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Slow Work is not Slow Going

Many wise horsemen and women in all disciplines talk about horse training in words that go something along these lines: “The slower you go, the faster you get there.” My long-lost ancestor, Aesop (yes, he of the Fables), even told a story about this. You might know it as the Tortoise and the Hare? Being Greek myself, and a not-so-fabled-storyteller, I always took Aesop’s story to mean “don’t assume you can’t win or you will win; it’s dedication and persistence that gets you across the finish line.”

Now, after years of educating myself in the language, behavior, and training of horses, “going slower” means something much more to me than it might have when I first heard it. Dedication is there. Persistence, too, but there’s even more to it than that.

I’ve found that the people most successful at training horses to be healthy, happy, balanced, under their own self-control physically and emotionally, and competent at their disciplines, are very, and I mean VERY, methodical about their approach to horse training. Nothing is unimportant, no detail, movement, or behavior too small to be analyzed, processed, and used in their approach to helping a horse learn. Such meticulous observation and analysis cannot lead to a fast training process, then.

So, when good trainers speak of getting there faster by working more slowly, I believe they mean:

1) Slow your movements, gestures, and energy down when working with a horse if you want it to understand you better, understand you well in a shorter amount of time, and if you want it to actually listen to you in a relaxed state of mind; and

2) don’t be in a hurry to reach high-end goals (going bitless, doing flying lead changes, winning ribbons, moving up the dressage testing levels, or executing perfect reining stops); the slower you work and the more you work on the basics, the faster you will get to executing those end-goals with a horse that is sound in mind and body when he does them.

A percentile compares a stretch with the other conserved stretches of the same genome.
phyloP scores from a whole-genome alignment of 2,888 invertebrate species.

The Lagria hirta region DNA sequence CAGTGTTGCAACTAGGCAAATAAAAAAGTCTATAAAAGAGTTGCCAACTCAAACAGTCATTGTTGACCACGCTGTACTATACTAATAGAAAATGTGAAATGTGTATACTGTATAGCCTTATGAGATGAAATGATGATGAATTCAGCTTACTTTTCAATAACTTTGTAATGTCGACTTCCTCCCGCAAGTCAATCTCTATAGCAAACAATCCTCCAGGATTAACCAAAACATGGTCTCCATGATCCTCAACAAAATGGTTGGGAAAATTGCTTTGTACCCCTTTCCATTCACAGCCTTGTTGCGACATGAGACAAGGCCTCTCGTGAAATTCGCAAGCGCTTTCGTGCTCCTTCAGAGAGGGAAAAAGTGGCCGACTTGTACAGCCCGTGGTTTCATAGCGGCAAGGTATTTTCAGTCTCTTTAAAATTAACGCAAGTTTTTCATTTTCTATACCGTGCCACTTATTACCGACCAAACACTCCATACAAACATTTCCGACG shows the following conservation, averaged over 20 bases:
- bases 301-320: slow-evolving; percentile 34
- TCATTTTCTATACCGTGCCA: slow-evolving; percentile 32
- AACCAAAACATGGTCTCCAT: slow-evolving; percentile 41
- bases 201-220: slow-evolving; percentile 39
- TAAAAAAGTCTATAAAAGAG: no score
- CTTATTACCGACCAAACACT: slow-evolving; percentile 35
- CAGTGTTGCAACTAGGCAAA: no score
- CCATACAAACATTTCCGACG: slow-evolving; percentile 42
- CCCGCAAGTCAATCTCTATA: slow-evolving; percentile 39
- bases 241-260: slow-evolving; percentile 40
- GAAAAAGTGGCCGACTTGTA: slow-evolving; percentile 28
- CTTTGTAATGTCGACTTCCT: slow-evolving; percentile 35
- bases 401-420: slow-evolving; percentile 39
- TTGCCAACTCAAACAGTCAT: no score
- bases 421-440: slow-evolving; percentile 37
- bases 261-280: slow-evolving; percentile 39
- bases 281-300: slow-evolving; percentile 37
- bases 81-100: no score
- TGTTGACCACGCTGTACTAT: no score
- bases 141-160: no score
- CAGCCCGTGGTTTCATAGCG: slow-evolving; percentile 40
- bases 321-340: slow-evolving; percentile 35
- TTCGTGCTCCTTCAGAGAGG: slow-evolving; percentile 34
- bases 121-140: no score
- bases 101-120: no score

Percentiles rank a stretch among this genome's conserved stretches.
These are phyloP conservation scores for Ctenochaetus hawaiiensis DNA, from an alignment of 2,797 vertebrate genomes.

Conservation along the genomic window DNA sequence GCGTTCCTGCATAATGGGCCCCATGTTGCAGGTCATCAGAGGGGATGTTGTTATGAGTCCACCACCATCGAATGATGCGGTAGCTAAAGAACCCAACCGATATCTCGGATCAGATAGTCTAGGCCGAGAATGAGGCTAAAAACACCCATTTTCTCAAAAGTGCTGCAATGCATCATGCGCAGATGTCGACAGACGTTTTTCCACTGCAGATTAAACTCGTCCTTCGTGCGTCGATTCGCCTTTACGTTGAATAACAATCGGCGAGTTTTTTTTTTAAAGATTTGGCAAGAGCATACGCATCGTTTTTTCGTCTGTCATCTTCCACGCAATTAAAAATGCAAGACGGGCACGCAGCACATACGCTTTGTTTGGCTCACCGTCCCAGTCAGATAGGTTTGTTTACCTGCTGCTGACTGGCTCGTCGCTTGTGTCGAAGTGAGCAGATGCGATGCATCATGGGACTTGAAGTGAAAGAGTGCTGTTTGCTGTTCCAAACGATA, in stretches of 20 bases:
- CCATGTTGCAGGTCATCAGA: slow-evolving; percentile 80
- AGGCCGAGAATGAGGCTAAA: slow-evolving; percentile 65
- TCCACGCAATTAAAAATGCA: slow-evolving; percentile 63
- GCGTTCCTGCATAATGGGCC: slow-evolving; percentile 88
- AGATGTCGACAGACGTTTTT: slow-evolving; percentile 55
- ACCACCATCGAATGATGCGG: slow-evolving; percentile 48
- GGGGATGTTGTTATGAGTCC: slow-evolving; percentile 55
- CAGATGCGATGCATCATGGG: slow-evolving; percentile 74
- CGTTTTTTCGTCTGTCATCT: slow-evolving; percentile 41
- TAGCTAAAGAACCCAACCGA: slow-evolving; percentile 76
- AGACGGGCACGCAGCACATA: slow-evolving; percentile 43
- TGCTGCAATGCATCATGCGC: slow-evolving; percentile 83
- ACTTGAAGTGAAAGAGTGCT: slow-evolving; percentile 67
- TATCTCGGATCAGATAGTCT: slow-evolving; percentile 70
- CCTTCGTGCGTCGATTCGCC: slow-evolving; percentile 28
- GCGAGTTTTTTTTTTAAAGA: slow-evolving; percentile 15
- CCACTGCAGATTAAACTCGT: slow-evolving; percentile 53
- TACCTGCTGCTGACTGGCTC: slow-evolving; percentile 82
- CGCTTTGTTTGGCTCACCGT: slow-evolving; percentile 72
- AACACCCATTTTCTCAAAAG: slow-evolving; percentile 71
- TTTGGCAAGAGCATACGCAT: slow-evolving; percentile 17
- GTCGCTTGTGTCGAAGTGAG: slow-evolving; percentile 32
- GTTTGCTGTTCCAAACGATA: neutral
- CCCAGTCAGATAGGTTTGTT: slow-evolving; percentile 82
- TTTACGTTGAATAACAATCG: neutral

Now, I’ve always been a “fast” kind of gal: fast learner, fast runner (in my younger days, anyway), fast cook (no time-consuming Boeuf Bourguignon recipes for me, thank you very much), fast eater, fast sports player (Golf? Pfah! I needed the explosive kind of team sports), fast to get ready, etc…

Somehow, when it came to horses, though, I liked things not so fast.

I played polo, for example, but never liked the really “fast” aspect of it: galloping to be first to the ball, chasing down the lone forward who was heading to the goal I was defending. These things were too fast, noisy, even scary for me! I liked the strategic side of it: getting my horse to be first on the line, only to wait for my opponent to catch up so I could ride him or her off and let my teammate behind me have the glory of backing that ball or hitting it hard down the field; moving off the line at a perfect angle to receive a tail shot from my teammate; taking a penalty, with my sweet time, and putting the ball in. Even better? The time before and after the chukkers, spent grooming, tacking up, wrapping legs, braiding tails. My husband never understood the enchantment of it.